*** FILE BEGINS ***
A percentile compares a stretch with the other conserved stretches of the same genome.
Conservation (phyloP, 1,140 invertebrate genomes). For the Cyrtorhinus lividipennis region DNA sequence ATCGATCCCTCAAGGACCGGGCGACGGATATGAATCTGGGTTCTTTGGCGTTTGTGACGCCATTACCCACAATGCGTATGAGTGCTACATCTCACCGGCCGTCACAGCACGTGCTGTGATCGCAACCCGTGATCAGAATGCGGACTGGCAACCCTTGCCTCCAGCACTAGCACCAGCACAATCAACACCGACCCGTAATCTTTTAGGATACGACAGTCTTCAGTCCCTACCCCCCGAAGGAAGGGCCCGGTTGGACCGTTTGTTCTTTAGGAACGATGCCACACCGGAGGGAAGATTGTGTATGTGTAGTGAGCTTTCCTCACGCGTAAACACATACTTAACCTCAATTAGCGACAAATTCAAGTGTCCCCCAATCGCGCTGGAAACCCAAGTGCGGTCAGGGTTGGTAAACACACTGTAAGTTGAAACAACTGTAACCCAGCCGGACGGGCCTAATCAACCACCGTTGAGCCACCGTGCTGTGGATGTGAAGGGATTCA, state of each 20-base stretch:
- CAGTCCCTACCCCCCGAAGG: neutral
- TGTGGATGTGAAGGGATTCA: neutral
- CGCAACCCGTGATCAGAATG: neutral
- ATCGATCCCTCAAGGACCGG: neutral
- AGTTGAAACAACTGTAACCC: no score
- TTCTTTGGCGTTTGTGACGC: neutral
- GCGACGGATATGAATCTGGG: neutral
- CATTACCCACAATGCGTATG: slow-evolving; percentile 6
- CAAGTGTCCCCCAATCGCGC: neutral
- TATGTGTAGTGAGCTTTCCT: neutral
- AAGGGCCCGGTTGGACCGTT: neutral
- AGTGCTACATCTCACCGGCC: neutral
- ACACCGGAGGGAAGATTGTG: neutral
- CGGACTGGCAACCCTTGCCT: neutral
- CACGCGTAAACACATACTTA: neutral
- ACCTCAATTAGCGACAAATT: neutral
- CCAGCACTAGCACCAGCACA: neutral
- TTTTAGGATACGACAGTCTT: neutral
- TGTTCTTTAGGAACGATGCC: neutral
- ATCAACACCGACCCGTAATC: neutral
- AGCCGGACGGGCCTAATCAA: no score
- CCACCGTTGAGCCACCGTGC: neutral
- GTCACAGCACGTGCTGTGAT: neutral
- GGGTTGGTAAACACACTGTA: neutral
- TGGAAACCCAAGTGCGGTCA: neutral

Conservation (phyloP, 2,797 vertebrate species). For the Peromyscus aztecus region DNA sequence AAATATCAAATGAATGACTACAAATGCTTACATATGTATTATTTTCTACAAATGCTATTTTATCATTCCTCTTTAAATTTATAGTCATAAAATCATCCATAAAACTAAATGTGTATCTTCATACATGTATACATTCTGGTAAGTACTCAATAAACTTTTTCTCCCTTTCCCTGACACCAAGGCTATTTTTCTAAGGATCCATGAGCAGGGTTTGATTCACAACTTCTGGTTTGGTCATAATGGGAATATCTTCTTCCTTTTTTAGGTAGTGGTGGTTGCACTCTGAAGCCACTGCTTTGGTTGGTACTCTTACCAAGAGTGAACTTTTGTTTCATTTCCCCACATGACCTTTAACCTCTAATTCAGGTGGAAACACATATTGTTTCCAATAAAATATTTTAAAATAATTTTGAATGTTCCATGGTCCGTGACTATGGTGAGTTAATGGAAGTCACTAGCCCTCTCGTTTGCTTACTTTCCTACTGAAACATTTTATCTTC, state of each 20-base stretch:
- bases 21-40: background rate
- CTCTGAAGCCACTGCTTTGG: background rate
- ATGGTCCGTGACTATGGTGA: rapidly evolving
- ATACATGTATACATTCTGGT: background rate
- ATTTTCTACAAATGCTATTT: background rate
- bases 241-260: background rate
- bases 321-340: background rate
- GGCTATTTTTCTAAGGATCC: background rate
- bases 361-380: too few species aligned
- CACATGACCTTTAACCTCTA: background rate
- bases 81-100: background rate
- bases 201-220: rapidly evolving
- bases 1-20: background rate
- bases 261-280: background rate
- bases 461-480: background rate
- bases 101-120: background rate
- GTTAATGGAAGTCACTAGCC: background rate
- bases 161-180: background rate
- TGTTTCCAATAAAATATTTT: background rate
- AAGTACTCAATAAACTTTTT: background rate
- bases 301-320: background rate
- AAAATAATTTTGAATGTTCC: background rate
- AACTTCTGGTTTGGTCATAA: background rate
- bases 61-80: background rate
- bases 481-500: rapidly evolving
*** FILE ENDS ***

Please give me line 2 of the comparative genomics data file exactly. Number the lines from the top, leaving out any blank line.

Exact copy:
Conservation (phyloP, 1,140 invertebrate genomes). For the Cyrtorhinus lividipennis region DNA sequence ATCGATCCCTCAAGGACCGGGCGACGGATATGAATCTGGGTTCTTTGGCGTTTGTGACGCCATTACCCACAATGCGTATGAGTGCTACATCTCACCGGCCGTCACAGCACGTGCTGTGATCGCAACCCGTGATCAGAATGCGGACTGGCAACCCTTGCCTCCAGCACTAGCACCAGCACAATCAACACCGACCCGTAATCTTTTAGGATACGACAGTCTTCAGTCCCTACCCCCCGAAGGAAGGGCCCGGTTGGACCGTTTGTTCTTTAGGAACGATGCCACACCGGAGGGAAGATTGTGTATGTGTAGTGAGCTTTCCTCACGCGTAAACACATACTTAACCTCAATTAGCGACAAATTCAAGTGTCCCCCAATCGCGCTGGAAACCCAAGTGCGGTCAGGGTTGGTAAACACACTGTAAGTTGAAACAACTGTAACCCAGCCGGACGGGCCTAATCAACCACCGTTGAGCCACCGTGCTGTGGATGTGAAGGGATTCA, state of each 20-base stretch: